Schedule and Syllabus – Spring 2018
Date/Time: 12:30 – 2:20 pm, Fridays, Feb 9 – Apr 27
Location: BTU Lab – ATLAS, Room 113
Please fill out this registration form.
You will be subscribed to the firstname.lastname@example.org mailing list.
Weekly hands-on workshop on practical electronics. Learn how to make things that blink, move and make noise. No prior experience needed; experts welcomed too!
Need some help with electronics design and implementation for your project?
Come learn about….
- Digital and Analog Circuits that create light, sound, and motion
- How to use measuring instruments
- Hands-on electronics construction skills (wiring, soldering, prototyping)
- …and more based on participants’ interests
Independent Study credit is possibly available – see instructor.
We will be using Arduino kits for our workshop exercises. You’ll need at least
an Arduino microcontroller board, breadboard, and jumper wires.
If you don’t have a kit, please obtain something like one of the following:
- You can pick up your order at Sparkfun in Niwot, or have it shipped to you.
- Arduino UNO R3 Compatible Starter Development Kit ($10.29)
- From Envistia Mall in Fort Collins; shipping is a few days.
- Lots of other low-cost options on amazon and ebay, but be careful about shipping times
To become a member of the BTU lab, you must apply, take an orientation to the space / tool class and agree with our policies. You will be emailed orientation times once we accept your application form. Applications are accepted and orientations are given the first month of the semester. For Sprint 2018 orientation, you must have your application in by March 1st. If you have missed this deadline, you can fill out the application to be reviewed in Fall 2018.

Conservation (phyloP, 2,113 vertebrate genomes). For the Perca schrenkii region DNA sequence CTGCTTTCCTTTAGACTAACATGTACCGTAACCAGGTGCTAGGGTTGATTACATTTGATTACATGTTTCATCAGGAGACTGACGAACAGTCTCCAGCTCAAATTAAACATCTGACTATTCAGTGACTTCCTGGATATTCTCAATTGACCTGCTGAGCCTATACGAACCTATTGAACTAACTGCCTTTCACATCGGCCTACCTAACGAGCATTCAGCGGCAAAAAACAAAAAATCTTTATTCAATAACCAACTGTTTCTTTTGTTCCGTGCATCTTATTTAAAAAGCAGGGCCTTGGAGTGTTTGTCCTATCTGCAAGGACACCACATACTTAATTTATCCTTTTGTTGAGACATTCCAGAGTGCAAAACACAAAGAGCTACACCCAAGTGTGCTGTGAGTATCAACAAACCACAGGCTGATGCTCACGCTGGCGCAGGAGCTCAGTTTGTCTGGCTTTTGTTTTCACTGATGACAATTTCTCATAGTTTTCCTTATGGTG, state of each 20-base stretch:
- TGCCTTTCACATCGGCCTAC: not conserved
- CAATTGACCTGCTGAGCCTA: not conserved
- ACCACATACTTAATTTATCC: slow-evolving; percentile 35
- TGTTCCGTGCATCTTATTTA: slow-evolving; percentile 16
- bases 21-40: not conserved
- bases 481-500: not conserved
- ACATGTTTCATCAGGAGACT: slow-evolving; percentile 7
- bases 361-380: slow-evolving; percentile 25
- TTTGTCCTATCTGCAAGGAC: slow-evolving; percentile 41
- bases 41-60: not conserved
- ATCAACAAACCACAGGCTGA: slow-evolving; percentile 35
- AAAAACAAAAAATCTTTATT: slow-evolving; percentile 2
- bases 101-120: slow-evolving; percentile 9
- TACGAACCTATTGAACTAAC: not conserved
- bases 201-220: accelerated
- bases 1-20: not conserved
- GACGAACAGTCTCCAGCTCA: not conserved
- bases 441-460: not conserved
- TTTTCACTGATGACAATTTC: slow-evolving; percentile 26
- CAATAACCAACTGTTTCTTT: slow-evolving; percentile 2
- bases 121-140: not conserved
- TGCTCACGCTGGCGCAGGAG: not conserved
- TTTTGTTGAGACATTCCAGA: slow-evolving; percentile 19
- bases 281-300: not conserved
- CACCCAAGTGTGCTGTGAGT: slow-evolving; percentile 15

Wayne Seltzer (email@example.com)
Wayne is a lecturer at the ATLAS Institute. Before joining ATLAS, Wayne was a Principal Product Manager at Oracle Corporation and Sun Microsystems. He also organizes the Boulder U-Fix-It Clinic where people learn to fix their broken stuff. He has M.S. and B.S. degrees from the Massachusetts Institute of Technology (MIT).
– What topics are you interested in?
– What do you need to learn to build your project(s) this semester?
|2||Circuit Measurement 1:
How many LEDs can a cellphone charger light up?
Circuit construction and measurement.
Slides: .ppt .pdf
|3|| Night Light Circuit, Transistors + Soldering
Slides: .ppt .pdf
|4||Making noise with the 555 timer|
|5||Introduction to Arduino|
|6||Motion and Servos|
|7||Circuit Measurement 2: Using Multimeters to Measure Circuits|
|8||Addressable LED strips and Arduino|
|8||MIDI and Arduino|
|9||Build your own very small Arduino with the ATTINY85|
|…||TBD based on participant interest|
Accommodation for Disabilities
All faculty assume responsibility for ensuring that their individual courses and content are accessible to all students. Please utilize principles of Universal Design when creating new courses; otherwise, make appropriate alterations to existing material to accommodate students who require assistance. You may contact our Universal Instructional Design Consultant on the Academic Technology Design Team in the Office of Information Technology for more information by calling (5-HELP).